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Bike-friendly Copenhagen faces cyclist backlash
Agence France Presse
File - A pregnant woman looking for a place for her bicycle in downtown Copenhagen, December 13, 2009. (AFP PHOTO/ATTILA KISBENEDEK)
File - A pregnant woman looking for a place for her bicycle in downtown Copenhagen, December 13, 2009. (AFP PHOTO/ATTILA KISBENEDEK)
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COPENHAGEN: In one of the world’s best cities for bicycles, Copenhagen cyclists are earning a reputation for recklessness and arrogance, prompting calls for politicians to backpedal on plans to further boost bike traffic.

Long considered one of Europe’s two “bicycle capitals” along with Amsterdam, Copenhagen counts more bicycles than people, and 36 percent of those who work or study in the Danish city use a bike for their daily commute.

But as cycling has increased, so has the number of cyclists barreling down the city’s pavements, car-free streets and even train platforms, to the dismay of spooked pedestrians.

“The cyclists aren’t very good at sticking to the rules. They typically go into pedestrian areas,” said Mogens Knudsen, operations leader of the Copenhagen police’s traffic unit.

“If you walk down pedestrian shopping street Stroeget, you will see cyclists zigzagging between the people, and they do so at a high speed.”

For years city officials have prided themselves on Copenhagen’s many cyclists, receiving politicians and journalists from around the world to study the city’s infrastructure and its plans for an even more ambitious network of “cycle superhighways.”

The current goal is to increase the number of work- and study-related trips taken by bike to more than 50 percent of all journeys by 2015.

While a growing awareness of climate change and the need to reduce carbon emissions has made it unpopular to criticize the ever-growing number of bicycles on the roads, some are beginning to speak out.

The backlash has been fueled by a sharp rise in deadly cycling accidents this year, following a decline over several years.

“I think cyclists believe they are above general traffic rules,” said Kjeld Koplev, a journalist and author whose ankle and shinbone were crushed in a cycling accident with a car 11 years ago. “I think you are more careful in a car, because you know you are the stronger party.”

Others put it more bluntly. Tom Joergensen, an art critic, irked Danish cycling enthusiasts last year when he claimed they were “Copenhagen’s No. 1 traffic problem.”

In an op-ed, Joergensen claimed that people who cycle tend to vote for leftist parties, but once they get on their bikes, they become raging individualists, caring little about fellow road users.

“It’s nearing anarchy,” Joergensen told AFP.

“We pedestrians have completely disappeared from public debate on the issue. You talk about cyclists and you talk about motorists, but nobody is interested in those of us who walk on the streets,” he said. “If you ask elderly people, I’m sure they will agree with what I say: That the biggest problem in Copenhagen isn’t the drivers, it’s the cyclists, who are extremely aggressive.”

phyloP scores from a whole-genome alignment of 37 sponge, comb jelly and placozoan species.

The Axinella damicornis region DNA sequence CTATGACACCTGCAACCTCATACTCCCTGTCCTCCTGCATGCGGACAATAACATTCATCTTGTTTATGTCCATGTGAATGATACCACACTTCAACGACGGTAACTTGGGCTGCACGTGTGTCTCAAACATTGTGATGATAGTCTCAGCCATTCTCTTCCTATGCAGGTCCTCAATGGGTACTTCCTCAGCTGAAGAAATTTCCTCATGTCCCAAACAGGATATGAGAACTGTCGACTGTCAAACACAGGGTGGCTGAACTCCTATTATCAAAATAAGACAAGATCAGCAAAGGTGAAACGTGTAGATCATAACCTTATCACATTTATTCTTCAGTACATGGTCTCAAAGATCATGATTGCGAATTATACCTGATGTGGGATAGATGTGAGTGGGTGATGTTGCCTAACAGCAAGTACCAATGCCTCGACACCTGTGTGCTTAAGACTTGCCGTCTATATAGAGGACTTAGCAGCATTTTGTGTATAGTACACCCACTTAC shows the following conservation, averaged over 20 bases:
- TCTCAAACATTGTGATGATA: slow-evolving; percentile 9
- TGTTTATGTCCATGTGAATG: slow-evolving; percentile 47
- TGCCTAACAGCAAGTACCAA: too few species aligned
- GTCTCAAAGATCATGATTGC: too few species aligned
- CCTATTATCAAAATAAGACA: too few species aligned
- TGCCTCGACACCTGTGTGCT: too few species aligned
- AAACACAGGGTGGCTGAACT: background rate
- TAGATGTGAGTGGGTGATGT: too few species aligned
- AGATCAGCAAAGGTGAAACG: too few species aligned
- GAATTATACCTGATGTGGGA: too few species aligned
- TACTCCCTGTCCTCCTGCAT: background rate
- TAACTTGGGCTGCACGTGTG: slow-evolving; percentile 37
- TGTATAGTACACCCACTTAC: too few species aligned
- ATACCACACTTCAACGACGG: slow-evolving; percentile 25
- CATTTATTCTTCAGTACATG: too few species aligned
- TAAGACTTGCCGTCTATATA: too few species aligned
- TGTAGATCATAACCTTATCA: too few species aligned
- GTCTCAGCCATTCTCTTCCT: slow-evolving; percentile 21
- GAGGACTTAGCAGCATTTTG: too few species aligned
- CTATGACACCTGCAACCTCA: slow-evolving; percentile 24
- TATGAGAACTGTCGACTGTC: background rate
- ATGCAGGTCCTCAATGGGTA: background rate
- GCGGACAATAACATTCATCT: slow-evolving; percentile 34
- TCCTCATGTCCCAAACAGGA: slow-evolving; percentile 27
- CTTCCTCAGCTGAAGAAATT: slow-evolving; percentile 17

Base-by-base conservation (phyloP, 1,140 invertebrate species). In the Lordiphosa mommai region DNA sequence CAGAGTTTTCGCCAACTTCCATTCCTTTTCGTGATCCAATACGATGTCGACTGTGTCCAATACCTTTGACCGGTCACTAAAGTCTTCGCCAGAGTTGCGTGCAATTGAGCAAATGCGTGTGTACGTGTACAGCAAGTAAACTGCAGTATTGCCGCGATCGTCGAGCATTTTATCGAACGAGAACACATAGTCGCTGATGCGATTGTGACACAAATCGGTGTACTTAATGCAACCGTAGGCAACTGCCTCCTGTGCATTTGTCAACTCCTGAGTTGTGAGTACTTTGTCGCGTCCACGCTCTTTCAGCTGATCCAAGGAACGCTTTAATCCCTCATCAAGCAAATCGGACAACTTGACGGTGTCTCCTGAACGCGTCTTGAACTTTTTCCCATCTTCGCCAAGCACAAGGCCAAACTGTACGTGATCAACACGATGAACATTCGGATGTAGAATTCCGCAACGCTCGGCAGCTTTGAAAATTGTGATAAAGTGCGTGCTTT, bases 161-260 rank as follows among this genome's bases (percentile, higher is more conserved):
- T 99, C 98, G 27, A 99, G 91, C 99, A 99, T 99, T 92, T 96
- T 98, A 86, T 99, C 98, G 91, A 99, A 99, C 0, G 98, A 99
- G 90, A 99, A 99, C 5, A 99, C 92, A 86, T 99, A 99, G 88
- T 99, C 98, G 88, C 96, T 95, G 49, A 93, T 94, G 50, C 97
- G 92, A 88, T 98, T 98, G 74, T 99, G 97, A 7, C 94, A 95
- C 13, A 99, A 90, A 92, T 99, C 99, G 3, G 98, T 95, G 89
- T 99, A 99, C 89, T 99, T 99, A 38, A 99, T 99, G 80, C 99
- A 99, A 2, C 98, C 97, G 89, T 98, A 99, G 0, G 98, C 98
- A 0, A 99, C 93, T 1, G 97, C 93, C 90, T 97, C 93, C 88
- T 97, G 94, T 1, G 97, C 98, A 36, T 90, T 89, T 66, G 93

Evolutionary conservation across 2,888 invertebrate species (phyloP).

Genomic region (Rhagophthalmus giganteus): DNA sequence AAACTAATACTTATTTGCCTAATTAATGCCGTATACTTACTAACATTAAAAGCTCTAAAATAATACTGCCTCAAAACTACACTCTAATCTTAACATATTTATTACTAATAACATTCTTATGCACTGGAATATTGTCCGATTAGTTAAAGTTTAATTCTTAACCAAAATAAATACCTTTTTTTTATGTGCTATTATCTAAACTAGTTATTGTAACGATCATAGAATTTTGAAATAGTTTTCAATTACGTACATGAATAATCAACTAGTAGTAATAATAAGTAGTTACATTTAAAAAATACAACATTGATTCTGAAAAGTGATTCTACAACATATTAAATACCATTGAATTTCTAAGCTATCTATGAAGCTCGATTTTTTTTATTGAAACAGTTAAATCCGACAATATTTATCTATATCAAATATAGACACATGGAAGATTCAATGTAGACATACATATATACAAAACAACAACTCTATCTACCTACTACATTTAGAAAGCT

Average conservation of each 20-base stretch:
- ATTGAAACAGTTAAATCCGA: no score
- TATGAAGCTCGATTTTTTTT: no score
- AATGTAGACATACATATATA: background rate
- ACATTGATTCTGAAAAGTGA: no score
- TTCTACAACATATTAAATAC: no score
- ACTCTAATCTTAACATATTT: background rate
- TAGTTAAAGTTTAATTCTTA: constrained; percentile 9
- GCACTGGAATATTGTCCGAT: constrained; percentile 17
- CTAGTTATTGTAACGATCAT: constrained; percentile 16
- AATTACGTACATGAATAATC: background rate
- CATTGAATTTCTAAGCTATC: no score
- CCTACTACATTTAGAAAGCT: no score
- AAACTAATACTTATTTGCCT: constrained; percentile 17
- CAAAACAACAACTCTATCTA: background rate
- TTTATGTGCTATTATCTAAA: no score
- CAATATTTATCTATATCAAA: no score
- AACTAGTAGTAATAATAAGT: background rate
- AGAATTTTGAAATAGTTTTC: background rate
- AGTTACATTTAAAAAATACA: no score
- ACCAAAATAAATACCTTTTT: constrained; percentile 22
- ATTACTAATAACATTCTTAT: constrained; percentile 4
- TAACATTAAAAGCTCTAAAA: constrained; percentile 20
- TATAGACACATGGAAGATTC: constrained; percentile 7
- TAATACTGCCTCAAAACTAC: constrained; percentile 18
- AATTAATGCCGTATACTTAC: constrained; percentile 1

Mikael le Dous, chairman of the Danish Pedestrian Association, said “bully cyclists” had created an atmosphere of fear and intimidation for people on foot.

“Nine out of 10 of those who contact us do so because of frustration and fear over these ‘bully cyclists.’ They feel scared, and there are some areas they avoid because of this,” he said.

But pedestrians aren’t the only ones complaining. Car owners too have begun to push back against what they see as policies that discriminate against them in favor of cyclists.

Ahead of November’s local election in Copenhagen, the center-right Liberal Alliance Party campaigned under the slogan: “A city for all – motorists too.”

The left-wing Red-Green Alliance responded with posters displaying the back of a bus and: “Cars to the back.”

The party’s top candidate, Morten Kabell, won the powerful position of “mayor for technical and environmental affairs” – putting him in charge of traffic and urban planning.

Although something of an anti-car crusader, Kabell admitted that some cyclists needed to change their ways.

“It’s true that many cyclists forget their manners, and that’s a cultural problem,” he said.

“I think a lot of it comes down to there not being enough room in traffic for the number of cyclists there should be. If we get more and wider cycling lanes, we can also solve this problem with ruthlessness.”

It’s a policy that’s unlikely to win him any friends at the Danish association of car owners, FDM.

“Politicians have a clear goal to make it less attractive to be a car driver in Copenhagen,” said Torben Lund Kudsk, a spokesman for the group.

They had done so by “widening cycling lanes, narrowing car lanes, introducing special bus lanes, closing streets to traffic and removing parking spaces,” he noted.

Kudsk said cars would continue to compete with cyclists for space until there was a viable alternative for commuters driving into the capital.

Journalist Koplev, who has not been able to cycle since his accident, suggested a more radical solution.

“If you took the cars out of the city, you could cycle all you want.”

 
A version of this article appeared in the print edition of The Daily Star on December 04, 2013, on page 13.
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